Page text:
Hidden No More: CHM's Archives Processing Project Wraps Up
In 2015 CHM was awarded a substantial grant from the Andrew W. Mellon foundation, administered by the Council on Library and Information Resources, to minimally process 26 of the Museum’s most valuable but hidden collections, totaling 1,944 linear feet of material.
The collections document the Information Age in the United States and its ongoing impact on society, from 1921 through 2010, with the bulk of the material from 1945 through 1998. The collections contain correspondence, memoranda, business plans, laboratory notebooks, marketing material, computer manuals, conference proceedings, near print newsletters, rare market studies, and still and moving images. There are records and personal papers from corporations, CEOs, computer science luminaries, female entrepreneurs and inventors, and enthusiastic collectors. Scholars, historians, peer institutions, and the public now have unprecedented access to these unique records of the Information Age.READ MORE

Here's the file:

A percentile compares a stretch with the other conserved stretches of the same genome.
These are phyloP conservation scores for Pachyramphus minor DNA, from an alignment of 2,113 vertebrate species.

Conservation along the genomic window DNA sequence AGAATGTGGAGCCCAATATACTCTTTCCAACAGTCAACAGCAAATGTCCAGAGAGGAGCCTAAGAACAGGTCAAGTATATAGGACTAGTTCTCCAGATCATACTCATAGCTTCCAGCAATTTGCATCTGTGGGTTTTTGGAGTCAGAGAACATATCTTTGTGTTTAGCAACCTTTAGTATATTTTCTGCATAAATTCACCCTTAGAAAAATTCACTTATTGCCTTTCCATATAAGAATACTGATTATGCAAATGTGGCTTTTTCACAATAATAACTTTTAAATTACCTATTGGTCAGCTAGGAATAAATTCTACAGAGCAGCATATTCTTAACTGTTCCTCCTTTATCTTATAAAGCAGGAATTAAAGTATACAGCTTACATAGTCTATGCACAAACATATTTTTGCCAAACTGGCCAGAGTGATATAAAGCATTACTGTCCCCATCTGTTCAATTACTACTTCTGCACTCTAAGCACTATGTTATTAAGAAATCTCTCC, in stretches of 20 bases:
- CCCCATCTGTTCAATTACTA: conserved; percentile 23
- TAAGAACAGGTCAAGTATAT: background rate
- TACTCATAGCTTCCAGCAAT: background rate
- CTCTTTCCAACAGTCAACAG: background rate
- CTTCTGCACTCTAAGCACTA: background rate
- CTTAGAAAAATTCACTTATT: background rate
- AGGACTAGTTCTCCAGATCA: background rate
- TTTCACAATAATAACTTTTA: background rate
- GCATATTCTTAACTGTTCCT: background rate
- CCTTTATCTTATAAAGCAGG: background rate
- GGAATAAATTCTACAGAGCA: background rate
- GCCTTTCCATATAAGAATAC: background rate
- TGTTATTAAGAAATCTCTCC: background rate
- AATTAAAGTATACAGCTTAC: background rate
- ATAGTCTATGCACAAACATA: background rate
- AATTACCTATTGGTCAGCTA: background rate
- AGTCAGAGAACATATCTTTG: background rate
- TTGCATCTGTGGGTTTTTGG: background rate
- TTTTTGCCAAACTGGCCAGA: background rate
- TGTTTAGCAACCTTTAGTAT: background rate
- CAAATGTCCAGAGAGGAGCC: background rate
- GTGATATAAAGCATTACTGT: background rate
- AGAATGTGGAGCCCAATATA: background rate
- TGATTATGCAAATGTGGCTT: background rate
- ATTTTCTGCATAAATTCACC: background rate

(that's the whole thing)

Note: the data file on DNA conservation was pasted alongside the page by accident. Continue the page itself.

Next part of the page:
An Early Door to Cyberspace: The Community Memory Terminal
The first Community Memory terminal was installed at Leopold’s Records in Berkeley, CA. The terminal connected by modem to a time-sharing computer in San Francisco, which hosted the electronic bulletin-board system. Users could exchange brief messages about a wide range of topics: apartment listings, music lessons, even where to find a decent bagel.
The MRI of the Future May Be Wearable & Telepathic
From “Screen Queen” to imaging innovator, Openwater CEO Mary Lou Jepsen talks about her new medical venture, healthcare costs, and why she advocates for STEAM, not just STEM, in education during our May 4 CHM Live event.
Tour Revolution Anytime, Anywhere!
Enhance your experience of our signature exhibition with the official audio tour
Narrated by NPR correspondent Laura Sydell, this tour features insider stories from CHM staff and volunteers, voices of computer pioneers such as Gordon Moore and Ed Catmull, historical images, and beautiful photographs of computing artifacts.